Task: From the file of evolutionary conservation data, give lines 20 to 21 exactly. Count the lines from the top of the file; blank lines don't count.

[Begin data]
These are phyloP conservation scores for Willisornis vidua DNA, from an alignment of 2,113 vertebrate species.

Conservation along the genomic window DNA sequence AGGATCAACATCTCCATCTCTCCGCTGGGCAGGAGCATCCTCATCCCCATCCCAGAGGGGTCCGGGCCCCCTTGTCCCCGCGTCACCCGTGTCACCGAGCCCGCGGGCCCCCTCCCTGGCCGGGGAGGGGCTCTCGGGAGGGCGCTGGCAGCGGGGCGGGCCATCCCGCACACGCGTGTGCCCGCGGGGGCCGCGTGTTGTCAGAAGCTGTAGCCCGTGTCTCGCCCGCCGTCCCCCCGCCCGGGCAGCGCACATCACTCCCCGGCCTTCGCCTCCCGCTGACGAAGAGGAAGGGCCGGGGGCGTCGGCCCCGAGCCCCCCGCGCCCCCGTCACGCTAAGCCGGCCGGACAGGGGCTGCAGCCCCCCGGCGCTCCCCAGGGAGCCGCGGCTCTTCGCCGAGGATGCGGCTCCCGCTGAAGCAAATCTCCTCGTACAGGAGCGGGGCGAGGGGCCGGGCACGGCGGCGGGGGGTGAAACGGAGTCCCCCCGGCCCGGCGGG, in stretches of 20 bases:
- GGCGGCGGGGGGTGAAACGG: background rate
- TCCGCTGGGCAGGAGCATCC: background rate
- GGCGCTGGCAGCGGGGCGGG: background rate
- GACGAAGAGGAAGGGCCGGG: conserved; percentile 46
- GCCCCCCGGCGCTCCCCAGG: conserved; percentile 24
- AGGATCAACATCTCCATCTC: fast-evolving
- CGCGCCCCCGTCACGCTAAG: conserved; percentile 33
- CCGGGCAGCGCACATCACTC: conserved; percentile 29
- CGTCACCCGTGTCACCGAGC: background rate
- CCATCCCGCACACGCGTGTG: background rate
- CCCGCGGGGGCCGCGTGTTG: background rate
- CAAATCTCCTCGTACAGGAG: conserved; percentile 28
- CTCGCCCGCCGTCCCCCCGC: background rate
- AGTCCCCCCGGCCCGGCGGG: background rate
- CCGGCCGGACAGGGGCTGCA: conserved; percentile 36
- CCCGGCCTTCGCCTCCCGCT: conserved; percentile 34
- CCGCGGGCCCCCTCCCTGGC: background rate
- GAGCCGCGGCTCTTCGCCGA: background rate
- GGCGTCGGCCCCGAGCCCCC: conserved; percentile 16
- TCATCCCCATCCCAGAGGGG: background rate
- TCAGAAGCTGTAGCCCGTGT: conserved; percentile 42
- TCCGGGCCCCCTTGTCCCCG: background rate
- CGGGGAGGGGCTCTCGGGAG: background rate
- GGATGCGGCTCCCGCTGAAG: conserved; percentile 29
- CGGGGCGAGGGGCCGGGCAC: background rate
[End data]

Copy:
- GAGCCGCGGCTCTTCGCCGA: background rate
- GGCGTCGGCCCCGAGCCCCC: conserved; percentile 16